• Not sure why the down vote, but I voted back up. I don't know the details or how direct the application might be, but it does seem that cryptography might qualify. – Nelson Alexander Sep 29 '15 at 13:02
  • I like this answer too. I'm surprised I had forgotten this example. Certain features of our number theory can be explained as the "imprint" of large cardinals. – Nick R Sep 29 '15 at 16:11
  • @nick r: I'd heard, or rather read the same in some news article; it was good to see some practical application of large cardinals, in the sense that mathematicians think practicality... – Mozibur Ullah Oct 3 '15 at 11:12
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    Weil conjectures for curves, which are 'used' in the applications of number theory, were proved by Weil without use of large cardinals or the later developments of Grothendiek, but really Hasse's theorems from before are already enough. – Dror Speiser Jan 10 '16 at 8:59
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    Most number theory does NOT depend on large cardinals. Can you source the Weil conjectures have implications for cryptography (not saying it's false, just requesting a source). As @DrorSpeiser notes, the Weil conjectures do NOT depend on Grothendieck universes, although they do depend on other work Grothendieck did. – barrycarter Mar 17 '16 at 3:03

Here are a few applications of infinite ordinals that I believe almost certainly count as practical.

Well-orders on various countable sets which are order-isomorphic to infinite ordinals are very important in computational mathematics.

The theory of Grobner Bases in computational algebraic geometry requires one to fix an ordering on the set of monomials in the polynomial ring in n variables over a field. One such ordering is the lexicographic ordering, which is of order-type n*omega, where omega is the first infinite ordinal. Real-world applications are found anywhere where solutions to systems of polynomial equations are needed.

I'd also like to argue that transfinite induction used in proofs such as Gentzen's consistency proof is in some sense finitary. It establishes that if the result in question is inconsistsent, then in finitely many steps one could produce a contradiction, since any descending sequence of ordinals is finite.

Another application that no one mentioned here is the real numbers. These form a set which is obviously infinite and in fact is uncountably infinite. People might object that in practise one never needs an actual infinity of real numbers for any particular calculation, but any finite formulation of real numbers ends up being prohibitively convoluted. That the theory of infinite sets gives us an elegant and simple framework for reasoning about the reals is a practical application in itself.


There are two theories of the infinite, the ordinals and the cardinals; neither have a direct application to the world in a concrete manner; as a generalisation of number, they have no referant as say the number two can refer to two plums.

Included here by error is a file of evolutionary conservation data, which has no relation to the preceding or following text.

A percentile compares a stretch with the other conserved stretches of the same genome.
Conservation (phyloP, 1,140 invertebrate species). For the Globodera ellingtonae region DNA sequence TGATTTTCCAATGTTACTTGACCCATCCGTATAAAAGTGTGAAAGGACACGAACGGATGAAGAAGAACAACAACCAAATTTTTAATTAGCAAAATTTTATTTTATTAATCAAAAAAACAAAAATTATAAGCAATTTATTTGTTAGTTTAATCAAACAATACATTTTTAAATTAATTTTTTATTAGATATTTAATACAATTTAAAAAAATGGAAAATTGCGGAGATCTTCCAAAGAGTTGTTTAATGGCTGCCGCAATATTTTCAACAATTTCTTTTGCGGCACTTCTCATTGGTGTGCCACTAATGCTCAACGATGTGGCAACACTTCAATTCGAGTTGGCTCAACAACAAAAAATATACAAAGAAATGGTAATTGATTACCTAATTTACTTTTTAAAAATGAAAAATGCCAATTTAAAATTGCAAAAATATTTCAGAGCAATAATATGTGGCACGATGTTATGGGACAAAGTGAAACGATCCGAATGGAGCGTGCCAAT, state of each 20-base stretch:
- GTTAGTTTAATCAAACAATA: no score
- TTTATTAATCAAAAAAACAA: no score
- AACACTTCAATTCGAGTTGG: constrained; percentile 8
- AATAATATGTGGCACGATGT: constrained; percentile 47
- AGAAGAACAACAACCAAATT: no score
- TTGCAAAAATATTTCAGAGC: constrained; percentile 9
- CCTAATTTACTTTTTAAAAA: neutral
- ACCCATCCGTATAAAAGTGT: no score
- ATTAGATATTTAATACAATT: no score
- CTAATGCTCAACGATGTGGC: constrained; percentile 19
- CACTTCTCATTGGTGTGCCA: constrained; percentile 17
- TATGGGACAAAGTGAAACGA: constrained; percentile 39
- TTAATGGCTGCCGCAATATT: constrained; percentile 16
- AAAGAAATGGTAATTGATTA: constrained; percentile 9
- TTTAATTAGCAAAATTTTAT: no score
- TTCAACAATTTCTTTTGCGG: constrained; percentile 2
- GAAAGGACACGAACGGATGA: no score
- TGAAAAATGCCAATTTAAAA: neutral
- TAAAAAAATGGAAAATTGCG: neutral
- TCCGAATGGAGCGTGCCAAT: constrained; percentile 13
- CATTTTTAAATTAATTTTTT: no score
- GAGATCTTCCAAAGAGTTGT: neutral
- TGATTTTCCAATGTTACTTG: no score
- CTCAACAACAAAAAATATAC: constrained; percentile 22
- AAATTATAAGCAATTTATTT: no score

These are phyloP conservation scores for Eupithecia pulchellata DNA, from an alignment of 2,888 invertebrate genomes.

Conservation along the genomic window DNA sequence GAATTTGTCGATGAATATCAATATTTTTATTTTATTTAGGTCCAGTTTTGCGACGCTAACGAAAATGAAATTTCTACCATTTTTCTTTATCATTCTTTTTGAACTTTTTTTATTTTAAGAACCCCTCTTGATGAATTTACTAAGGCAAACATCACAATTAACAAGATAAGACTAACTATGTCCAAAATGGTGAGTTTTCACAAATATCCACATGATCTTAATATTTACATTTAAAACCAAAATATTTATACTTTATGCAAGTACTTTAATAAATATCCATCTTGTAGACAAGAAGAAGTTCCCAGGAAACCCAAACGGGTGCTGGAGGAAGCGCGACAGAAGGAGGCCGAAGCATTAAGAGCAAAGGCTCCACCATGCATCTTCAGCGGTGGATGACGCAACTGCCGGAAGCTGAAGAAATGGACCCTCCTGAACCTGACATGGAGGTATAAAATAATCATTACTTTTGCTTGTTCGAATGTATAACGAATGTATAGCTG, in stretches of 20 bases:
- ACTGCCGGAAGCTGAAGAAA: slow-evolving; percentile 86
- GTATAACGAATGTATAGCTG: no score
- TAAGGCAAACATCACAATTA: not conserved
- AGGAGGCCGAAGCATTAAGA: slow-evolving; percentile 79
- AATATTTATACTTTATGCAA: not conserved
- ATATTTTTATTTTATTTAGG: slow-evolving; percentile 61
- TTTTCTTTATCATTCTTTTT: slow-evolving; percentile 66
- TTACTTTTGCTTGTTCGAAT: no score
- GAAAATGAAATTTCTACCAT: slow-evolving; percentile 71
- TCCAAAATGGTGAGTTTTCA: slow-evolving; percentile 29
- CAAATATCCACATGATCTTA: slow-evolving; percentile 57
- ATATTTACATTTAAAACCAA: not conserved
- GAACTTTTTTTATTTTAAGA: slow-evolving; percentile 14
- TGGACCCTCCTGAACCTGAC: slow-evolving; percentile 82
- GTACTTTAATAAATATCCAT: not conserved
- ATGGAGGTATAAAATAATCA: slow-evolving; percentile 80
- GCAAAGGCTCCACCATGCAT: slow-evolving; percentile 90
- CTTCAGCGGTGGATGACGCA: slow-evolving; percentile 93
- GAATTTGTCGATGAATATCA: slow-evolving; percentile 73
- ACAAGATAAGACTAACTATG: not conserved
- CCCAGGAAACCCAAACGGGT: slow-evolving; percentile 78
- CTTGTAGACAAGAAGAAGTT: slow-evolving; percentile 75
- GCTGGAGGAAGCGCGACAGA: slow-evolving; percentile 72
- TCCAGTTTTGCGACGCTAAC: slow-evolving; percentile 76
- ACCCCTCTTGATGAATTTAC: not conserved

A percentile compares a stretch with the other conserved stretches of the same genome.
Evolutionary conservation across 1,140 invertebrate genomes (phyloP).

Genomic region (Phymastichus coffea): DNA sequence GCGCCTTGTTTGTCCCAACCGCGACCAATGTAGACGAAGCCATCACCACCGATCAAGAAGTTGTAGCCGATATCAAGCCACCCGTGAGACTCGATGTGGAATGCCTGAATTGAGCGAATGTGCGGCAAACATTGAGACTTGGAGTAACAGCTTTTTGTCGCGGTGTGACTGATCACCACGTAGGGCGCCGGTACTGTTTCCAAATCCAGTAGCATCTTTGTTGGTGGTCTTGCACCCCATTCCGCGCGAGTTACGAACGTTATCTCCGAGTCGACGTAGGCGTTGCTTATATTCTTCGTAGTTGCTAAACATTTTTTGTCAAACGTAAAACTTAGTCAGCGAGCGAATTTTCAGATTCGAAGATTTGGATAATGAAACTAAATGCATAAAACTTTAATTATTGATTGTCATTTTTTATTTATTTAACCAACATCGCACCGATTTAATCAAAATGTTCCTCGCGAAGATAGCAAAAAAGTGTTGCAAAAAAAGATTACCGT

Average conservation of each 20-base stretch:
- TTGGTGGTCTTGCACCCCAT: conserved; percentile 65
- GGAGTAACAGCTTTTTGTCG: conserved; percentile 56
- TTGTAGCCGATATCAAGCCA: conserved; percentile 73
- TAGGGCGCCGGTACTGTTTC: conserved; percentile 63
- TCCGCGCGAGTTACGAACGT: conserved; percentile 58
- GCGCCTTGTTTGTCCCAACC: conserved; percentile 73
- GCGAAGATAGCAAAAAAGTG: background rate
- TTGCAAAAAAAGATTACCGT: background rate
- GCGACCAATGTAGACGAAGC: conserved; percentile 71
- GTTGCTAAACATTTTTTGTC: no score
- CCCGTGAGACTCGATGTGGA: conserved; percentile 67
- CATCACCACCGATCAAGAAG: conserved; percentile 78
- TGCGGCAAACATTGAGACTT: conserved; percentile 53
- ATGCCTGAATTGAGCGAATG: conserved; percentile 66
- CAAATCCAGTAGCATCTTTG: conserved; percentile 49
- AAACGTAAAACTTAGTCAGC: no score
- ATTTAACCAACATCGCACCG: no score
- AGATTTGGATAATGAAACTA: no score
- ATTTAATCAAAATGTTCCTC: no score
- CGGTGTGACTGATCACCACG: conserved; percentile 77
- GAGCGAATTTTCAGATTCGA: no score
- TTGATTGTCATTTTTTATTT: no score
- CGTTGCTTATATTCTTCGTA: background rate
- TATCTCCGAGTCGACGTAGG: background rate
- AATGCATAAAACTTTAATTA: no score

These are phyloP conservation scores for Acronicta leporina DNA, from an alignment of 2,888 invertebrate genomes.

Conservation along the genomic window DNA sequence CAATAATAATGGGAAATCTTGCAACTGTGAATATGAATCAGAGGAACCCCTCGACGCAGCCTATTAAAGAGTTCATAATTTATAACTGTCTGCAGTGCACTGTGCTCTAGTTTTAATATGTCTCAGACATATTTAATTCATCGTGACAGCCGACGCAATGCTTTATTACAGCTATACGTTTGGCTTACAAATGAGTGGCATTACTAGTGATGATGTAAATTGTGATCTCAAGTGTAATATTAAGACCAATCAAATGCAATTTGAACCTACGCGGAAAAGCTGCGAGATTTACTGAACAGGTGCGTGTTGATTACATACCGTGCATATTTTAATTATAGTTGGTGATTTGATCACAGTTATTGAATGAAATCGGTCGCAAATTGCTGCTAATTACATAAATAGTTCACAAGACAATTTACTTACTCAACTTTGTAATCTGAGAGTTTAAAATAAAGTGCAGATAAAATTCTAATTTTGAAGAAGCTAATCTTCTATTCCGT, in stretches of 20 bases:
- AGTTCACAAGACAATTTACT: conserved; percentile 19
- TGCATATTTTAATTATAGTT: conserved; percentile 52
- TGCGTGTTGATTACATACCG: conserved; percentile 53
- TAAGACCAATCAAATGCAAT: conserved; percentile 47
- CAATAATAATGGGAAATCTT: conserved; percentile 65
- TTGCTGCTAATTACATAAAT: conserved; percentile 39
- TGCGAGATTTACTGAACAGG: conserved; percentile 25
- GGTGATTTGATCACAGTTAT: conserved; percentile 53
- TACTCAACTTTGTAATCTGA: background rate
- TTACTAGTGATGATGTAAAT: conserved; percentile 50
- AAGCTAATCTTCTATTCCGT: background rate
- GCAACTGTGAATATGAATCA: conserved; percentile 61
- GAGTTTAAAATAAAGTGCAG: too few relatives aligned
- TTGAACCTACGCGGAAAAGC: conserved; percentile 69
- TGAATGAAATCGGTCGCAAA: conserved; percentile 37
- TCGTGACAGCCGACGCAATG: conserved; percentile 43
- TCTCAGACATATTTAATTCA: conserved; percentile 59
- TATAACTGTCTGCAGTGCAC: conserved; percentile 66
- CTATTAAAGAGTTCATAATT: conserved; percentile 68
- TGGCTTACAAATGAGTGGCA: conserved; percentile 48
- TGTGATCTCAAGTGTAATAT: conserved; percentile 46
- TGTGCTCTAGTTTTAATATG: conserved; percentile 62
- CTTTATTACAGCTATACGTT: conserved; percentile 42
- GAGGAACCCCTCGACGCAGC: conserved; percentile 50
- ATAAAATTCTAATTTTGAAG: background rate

Similarly they don't have direct practical applications in physics or engineering.

However they do have utility within the body of mathematics for example Gentzen proved the consistency of Peano Arithmetic by allowing induction to a larger ordinal.

But here practical means outside of its own domain - we're not using ordinals to solve some problem of ordinals - but an important question in some other area of mathematical logic; this sense of practical is obviously different from the sense above; and also in the sense the question uses.

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    Gentzen's transfinite consistency proof is usually dismissed on the grounds precisely because it's transfinite. – Noldorin Sep 28 '15 at 21:01
  • @noldorin: it depends, I would say, on your philosophy of mathematics; do those that dismiss this proof also dismiss the higher ordinals? – Mozibur Ullah Sep 28 '15 at 21:06
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    Even Hilbert, an ardent supporter of classical mathematics, ZF, and transfinitism, thought that infinitary consistency proofs were inadmissible. In formalism, they're accepted if you're working within ZF, but consistency proofs must be necessarily done outside of ZF, and one should be able to verify them by the intuition, according to Hilbert and most prominent classical mathematicians. Constructivists of course are even more adamant against their validity! – Noldorin Sep 29 '15 at 22:35

I largely agree with the other answers posted, that, in a "real-science" context, there is no apparent practical applications of transfinite numbers or their arithmetic. But I'm inclined to want to come up with something, so you may consider this - and admittedly this is stretching the meaning of practical to breaking point :

In cosmology, the popular eternal inflation model makes it possible that actual infinities exist in our universe. For example, the universe could be infinite in extent, or there could be infinitely many universes in the multi-verse, or there could be a temporal infinity, etc..

If this is the case, then the question of assigning cardinals to these infinities would be one such application.

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    This certainly sounds like it would have practical implications for the travel industry. – Nelson Alexander Sep 28 '15 at 23:31
  • @NelsonAlexander I spoke too soon. In fact, David Deutsch has used the cardinality of the continuum in the formulation of his multiverse theory. According to Deutsch : “within each universe all observable quantities are discrete, but the multiverse as a whole is a continuum." Thus, there is an uncountably infinite cardinality instantiated in our multiverse - at least according to Deutsch. See en.wikipedia.org/wiki/Digital_physics . So transfinite numbers have made an appearance in our physics. – Nick R Sep 29 '15 at 15:59

Yes and no.

Yes, in that the basic notion of cardinality is fairly important, in particular whether a set is countable or uncountable. If it's countable, you can parameterize all the elements as arbitrary-length finite strings on some finite alphabet. If it isn't, then you can't, and you need to either look at infinite strings, successively better finitistic approximations, or truncated infinite strings ending in "dot dot dot." This basic question arises commonly enough in most fields of both pure and applied mathematics that it's something you ought to know.